Black Lightning – Season 2 Episode 2
“The Book of Consequences: Chapter Two: Black Jesus Blues”
Black Lightning continues to deal with the consequences of last season as the people in the pods start to awaken and Jefferson prepares to step down as Principal of Garfield.
The people in the pods are clearly a significant problem as there are widespread implications to the entire situation. For one thing many of them have been in suspended animation for a long time which means that they haven’t aged where their families have. What happens when a parent reunites with a child that is now older than they are? That’s just one example that may not actually happen but there are all sorts of possibilities and ethical implications.
Early in the episode has one of the occupants breaking free of his pod and instantly killing one of the doctors before dying as a result of his powers being too overwhelming for his body. This forms an argument for keeping them in stasis for the moment as it’s unclear what effect waking up will have on their bodies. Their powers are unstable and unpredictable so until the biological problems can be solved it makes sense to keep them in the pods for their own protection. The second escapee, Wendy Hernandez (Madison Bailey) fares a lot better though still has the problem of her powers being unpredictable, overwhelming and terrifying. In effect she becomes an accidental villain who doesn’t mean to cause all the harm and panic that she does.
She has been in her pod for 30 years and Gambi points out that he parents are long dead which leaves her with nobody to turn to. This serves as a solid contrast to Jennifer’s situation as she is also dealing with emerging powers that are overwhelming to her but she has a strong support system in place through her father, mother, sister and Gambi. Wendy has nobody so it serves as an example of what life could be like for Jennifer if things were different. That support network proves to be a positive thing as shown by her conversation with Anissa which takes on the form of the sisterly banter that defined their relationship early in the first season. The conversation serves a couple of purposes; one of which it to confirm that Jennifer is starting to get used to the idea of having powers and even acknowledges that there are some benefits to it. The other is to remind the audience of how smart the two characters are as they are well aware of the fact that their parents are getting back together. It’s also an entertaining and natural conversation that is believably one that would be had between sisters.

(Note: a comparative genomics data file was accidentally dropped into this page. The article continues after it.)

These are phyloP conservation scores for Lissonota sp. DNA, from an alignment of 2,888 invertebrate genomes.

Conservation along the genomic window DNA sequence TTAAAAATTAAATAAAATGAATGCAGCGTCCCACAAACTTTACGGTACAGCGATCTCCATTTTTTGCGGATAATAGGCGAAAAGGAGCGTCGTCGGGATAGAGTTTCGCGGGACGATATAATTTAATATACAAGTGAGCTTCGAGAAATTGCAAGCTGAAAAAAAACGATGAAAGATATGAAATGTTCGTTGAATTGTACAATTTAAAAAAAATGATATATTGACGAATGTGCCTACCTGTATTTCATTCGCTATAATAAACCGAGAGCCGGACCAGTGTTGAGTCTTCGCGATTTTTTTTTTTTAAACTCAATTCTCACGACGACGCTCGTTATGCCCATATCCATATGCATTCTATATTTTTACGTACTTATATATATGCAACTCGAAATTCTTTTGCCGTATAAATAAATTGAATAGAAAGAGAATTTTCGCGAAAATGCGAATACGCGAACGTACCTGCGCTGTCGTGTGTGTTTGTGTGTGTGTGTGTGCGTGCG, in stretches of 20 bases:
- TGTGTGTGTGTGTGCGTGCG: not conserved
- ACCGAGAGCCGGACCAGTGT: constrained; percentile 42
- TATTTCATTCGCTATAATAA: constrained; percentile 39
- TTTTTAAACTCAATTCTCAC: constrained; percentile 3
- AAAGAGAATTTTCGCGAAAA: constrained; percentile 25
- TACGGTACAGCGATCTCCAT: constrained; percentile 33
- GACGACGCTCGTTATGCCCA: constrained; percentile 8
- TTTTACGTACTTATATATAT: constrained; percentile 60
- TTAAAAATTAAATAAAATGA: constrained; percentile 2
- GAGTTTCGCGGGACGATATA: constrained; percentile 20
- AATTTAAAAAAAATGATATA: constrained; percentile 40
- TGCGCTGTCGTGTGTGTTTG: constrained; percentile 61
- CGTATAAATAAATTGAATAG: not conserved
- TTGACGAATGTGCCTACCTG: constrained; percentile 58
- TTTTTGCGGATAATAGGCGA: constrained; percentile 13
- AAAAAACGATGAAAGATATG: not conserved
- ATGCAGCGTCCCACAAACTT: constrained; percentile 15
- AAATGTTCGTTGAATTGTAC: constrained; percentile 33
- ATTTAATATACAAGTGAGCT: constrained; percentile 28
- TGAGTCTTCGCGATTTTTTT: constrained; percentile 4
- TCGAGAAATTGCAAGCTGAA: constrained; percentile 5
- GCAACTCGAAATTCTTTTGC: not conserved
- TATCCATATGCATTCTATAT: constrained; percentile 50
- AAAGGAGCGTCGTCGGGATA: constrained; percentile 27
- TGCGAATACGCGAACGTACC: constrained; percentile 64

The other purpose behind Wendy’s involvement is to expand the overall scope of the show to include larger problems that aren’t connected to the Pierce family on a personal level. Wendy represents a threat that is external to them that tests Jefferson and Anissa’s heroic capabilities. This doesn’t work that well in this case because the conflict is protracted to the point that it is largely devoid of meaning. Other than the tragic aspect of Wendy’s current situation she barely registers as a character and has little in the way of meaningful interactions with most of the core cast. She feels very much like a villain of the week in a show that has its strengths lie in serialised long form storytelling. This might be ok if it led to engaging action sequences but they were really underwhelming and her decision to go back in her pod made sense but felt unearned. There is potential for those in the pods to be good one shot villains but more time needs to be given to develop them.
Jennifer has her first confrontation with Khalil since the attack on the school. He has some added complexity since his last appearance with his own morality starting to take hold. It’s good to be reminded that he only works with Tobias because he feels that he has no other choice. Tobias definitely isn’t a good enemy to have considering what he’s capable of and Khalil feels obligated to help him after regaining the ability to walk. His villainous behaviour is dismissed as essentially growing pains. Jennifer resents him for killing Black Lightning but Khalil tries to make it clear that he didn’t intend to do that but didn’t know his own strength. At this point Jennifer doesn’t want anything to do with him but this definitely won’t be the last time they cross paths.